Ask the Adoption Coach: Open or Closed Adoption?

Reader: Open adoption or private adoption? New to this site with regard to my daughter who is only 15. She has decided to put her baby up for adoption due to the circumstances and because she is only 15… so many questions!
Dear Reader:
First, if possible, I recommend finding an independent counselor (not one affiliated with an adoption agency) with adoption experience to help you and your daughter navigate her pregnancy and her consideration of adoption. The lone fact that she is only fifteen-years-old doesn’t mean that adoption is the best decision for her and her baby. An independent counselor can help your daughter explore all of her options. It would also be wise to seek legal counsel, since the rights of the biological father need to be taken into consideration.
I believe what you are asking is about open adoption vs. a closed adoption. There are actually three degrees of openness in adoption: open, semi-open, and closed. An open adoption often involves the birth mother having open and ongoing communication with the adoptive family. It’s important to note that in most states, an open adoption is not legally enforceable. Open adoptions might involve visits, pictures, letters, e-mails, texts, phone calls, and social media connections. Both parties (the adoptive parents and the birth parents) tend to freely share information, allowing the child to have access to both a relationship with the biological parents and access to medical information, birth family traditions, and extended birth family relationships. Open adoption is not the same or similar to co-parenting a child.
A semi-open adoption is the middle-of-the-road option. There might be some communication, one-way or two-way, between parties, but some information might be withheld, like phone numbers, last names, and addresses. Communication might be mediated by a third-party, such as an adoption agency or adoption attorney.
A closed adoption is the most private form of openness. This is when neither party has much information about one another, and communication is non-existent. Closed adoptions were very common fifty years ago.
Open adoption has become increasingly popular in domestic infant adoption and even in foster care and international adoption. This is because many experts believe that adoptees (people who were adopted) benefit from having access to their birth family: medical history, relationship, family traditions. Furthermore, some biological parents gain reassurance and joy from having an ongoing and open relationship with the child they placed for adoption. Some birth parents have remarked that having an open adoption can be an important part of their healing process.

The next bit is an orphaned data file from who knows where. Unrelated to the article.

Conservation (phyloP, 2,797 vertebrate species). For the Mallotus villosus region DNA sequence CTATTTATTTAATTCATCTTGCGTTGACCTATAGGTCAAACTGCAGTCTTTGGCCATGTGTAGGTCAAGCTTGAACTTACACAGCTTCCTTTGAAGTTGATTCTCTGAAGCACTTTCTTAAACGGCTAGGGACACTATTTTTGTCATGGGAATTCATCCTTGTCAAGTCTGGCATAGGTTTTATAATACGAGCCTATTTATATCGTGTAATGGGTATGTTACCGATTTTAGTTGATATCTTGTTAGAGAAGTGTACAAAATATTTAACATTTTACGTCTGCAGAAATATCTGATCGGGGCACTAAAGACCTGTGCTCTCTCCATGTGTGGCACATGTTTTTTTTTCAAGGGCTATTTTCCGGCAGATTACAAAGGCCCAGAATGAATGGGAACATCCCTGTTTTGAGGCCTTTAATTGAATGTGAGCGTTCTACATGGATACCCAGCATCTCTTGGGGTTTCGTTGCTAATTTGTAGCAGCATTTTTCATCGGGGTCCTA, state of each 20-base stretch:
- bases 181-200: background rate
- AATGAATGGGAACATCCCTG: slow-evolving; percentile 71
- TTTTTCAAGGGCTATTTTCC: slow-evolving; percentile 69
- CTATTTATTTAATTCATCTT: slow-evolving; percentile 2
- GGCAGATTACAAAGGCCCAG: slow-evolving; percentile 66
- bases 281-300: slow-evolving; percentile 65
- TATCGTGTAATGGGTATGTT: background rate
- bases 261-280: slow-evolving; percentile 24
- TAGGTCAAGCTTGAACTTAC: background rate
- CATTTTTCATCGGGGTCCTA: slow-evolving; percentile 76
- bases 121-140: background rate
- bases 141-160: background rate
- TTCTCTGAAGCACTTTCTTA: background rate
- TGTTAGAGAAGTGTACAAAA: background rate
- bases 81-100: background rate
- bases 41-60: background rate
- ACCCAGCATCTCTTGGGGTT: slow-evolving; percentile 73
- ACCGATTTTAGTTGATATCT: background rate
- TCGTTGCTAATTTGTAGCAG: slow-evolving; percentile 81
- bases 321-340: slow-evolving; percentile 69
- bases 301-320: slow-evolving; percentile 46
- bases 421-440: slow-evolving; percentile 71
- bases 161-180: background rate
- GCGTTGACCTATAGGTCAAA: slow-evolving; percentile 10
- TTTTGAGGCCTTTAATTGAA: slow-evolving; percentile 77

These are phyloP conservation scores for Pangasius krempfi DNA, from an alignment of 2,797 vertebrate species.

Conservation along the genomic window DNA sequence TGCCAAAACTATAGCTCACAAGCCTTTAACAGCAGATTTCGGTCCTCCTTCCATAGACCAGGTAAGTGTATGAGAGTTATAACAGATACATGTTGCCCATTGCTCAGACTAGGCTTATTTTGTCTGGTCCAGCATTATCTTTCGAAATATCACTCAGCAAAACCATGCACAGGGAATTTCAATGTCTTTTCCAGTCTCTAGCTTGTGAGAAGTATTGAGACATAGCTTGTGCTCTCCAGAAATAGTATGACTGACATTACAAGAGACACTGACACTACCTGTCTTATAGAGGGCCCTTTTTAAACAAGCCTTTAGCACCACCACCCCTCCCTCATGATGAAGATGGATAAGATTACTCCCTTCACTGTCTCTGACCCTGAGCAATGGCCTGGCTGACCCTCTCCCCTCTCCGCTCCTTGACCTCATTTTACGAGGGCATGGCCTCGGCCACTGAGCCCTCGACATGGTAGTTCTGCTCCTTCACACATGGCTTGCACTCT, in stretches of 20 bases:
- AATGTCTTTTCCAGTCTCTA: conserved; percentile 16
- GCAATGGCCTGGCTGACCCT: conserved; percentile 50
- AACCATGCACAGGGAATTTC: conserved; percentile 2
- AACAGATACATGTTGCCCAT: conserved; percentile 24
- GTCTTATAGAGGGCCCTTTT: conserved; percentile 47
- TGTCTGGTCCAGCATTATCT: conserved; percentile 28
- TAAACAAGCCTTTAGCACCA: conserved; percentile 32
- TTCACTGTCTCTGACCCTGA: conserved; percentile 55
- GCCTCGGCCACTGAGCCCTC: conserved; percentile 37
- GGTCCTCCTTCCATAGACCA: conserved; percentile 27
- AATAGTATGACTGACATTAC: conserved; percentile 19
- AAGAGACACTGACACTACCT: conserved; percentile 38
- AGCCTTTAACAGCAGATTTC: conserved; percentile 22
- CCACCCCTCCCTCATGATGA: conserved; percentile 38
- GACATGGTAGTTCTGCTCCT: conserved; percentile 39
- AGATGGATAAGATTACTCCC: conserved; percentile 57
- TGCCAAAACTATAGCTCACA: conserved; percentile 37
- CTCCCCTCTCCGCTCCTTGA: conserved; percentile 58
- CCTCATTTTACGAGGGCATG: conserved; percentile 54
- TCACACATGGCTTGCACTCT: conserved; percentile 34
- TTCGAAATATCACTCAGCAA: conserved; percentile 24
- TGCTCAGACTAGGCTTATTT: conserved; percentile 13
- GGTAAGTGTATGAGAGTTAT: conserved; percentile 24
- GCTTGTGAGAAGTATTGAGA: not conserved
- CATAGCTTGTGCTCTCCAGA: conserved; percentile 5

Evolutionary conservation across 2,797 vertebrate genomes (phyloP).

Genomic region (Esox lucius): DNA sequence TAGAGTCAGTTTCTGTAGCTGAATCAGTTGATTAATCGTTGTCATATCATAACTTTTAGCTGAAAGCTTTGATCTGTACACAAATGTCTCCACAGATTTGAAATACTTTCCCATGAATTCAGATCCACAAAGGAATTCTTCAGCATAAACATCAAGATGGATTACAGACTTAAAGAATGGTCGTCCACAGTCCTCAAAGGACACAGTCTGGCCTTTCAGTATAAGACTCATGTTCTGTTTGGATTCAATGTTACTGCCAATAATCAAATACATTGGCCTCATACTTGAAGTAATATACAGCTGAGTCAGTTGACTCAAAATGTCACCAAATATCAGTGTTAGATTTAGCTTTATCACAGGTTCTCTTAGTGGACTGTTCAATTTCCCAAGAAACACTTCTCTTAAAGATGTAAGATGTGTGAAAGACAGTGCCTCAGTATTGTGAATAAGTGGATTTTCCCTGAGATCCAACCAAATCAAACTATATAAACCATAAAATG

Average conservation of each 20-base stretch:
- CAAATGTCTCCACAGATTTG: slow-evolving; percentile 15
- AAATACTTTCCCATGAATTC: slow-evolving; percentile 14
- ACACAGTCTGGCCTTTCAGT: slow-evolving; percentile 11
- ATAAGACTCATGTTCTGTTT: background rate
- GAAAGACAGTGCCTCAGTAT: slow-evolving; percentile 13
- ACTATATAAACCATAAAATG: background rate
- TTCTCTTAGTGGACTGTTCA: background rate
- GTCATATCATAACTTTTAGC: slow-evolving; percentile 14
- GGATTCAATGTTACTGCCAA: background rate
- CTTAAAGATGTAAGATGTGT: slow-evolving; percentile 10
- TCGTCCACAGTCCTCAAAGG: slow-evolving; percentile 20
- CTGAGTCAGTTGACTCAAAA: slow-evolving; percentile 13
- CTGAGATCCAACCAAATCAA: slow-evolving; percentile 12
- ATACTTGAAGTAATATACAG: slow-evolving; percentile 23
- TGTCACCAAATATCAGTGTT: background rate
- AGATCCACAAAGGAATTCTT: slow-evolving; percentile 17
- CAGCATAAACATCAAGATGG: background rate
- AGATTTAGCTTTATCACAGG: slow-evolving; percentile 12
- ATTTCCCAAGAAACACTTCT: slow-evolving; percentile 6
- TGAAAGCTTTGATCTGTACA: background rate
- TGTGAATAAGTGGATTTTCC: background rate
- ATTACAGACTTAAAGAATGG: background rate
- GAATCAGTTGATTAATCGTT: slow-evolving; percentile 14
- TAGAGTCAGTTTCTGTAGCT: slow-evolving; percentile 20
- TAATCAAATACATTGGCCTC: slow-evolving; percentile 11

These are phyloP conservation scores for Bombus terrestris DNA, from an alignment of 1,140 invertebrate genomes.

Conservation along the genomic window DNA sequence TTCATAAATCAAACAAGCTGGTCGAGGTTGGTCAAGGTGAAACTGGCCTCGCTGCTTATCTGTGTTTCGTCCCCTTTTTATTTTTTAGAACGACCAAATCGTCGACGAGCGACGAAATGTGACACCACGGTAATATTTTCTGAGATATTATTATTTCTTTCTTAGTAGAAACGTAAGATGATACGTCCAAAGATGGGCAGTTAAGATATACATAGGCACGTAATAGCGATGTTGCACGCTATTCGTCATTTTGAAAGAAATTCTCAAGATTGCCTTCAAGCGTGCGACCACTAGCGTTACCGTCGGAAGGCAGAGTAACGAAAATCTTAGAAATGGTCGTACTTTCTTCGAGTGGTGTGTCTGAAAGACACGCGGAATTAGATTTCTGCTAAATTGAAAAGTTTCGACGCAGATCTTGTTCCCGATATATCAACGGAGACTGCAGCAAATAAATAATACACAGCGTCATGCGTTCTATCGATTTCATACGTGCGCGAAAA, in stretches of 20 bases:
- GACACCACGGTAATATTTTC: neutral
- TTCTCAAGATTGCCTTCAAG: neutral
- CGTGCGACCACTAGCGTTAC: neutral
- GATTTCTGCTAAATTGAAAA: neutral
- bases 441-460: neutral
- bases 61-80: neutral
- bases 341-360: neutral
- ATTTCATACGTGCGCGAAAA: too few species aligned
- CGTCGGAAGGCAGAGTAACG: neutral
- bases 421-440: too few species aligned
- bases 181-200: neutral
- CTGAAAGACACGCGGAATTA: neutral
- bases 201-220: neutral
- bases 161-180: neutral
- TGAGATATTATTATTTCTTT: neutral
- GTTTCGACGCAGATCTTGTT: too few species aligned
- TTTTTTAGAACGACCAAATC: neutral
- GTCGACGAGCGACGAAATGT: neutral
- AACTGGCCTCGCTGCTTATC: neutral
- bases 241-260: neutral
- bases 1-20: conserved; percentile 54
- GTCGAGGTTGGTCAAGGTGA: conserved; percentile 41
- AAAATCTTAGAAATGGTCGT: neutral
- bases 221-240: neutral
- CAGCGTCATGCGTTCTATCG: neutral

Any level of openness isn’t without challenges. First, let’s examine open and semi-open adoption. The adoptive family or the birth parents may find a more open relationship uncomfortable, unnecessary, or even unhealthy. Either party may choose to close the adoption. Sometimes one party or the other might have unrealistic expectations of the relationship. Jealousy might arise. If the birth parents or the adoptive parents add more children to their families, divorce, marry (or re-marry), or move, more challenges might come in to play. Sometimes, adoptive parents agree to an open adoption in order to be more marketable to expectant (potentially birth) parents, and sadly, not have the conviction to continue the openness once a placement occurs.
In the case of a closed adoption, a birth mother might grow to regret not knowing where her child is, what he or she is doing, or even what the child’s name is. An adoptee might desire to know his or her birth family: either by information and/or by relationship. An adoptive family might struggle to answer their child’s questions about where the child’s curly hair came from or not have access to critical medical information.
It’s important to examine all of the openness options and know that whichever one is chosen, the openness can always increase or decrease as time marches on. If your daughter chooses adoption for her baby, it’s critical that there be complete clarity about what her expectations are, the adoptive family’s expectations are, and what the agency or attorney will or won’t do to help the openness plan be successful.
Best wishes to you and your daughter as you consider your options.
  • The Open-Hearted Way to Open Adoption (Lori Holden)
  • The Open Adoption Experience (Lois Ruskai Melina and Sharon Kaplan Roszia)
  • Dear Birthmother (Kathleen Silber)
  • Open Adoption Bloggers

Written by Jason Granillo

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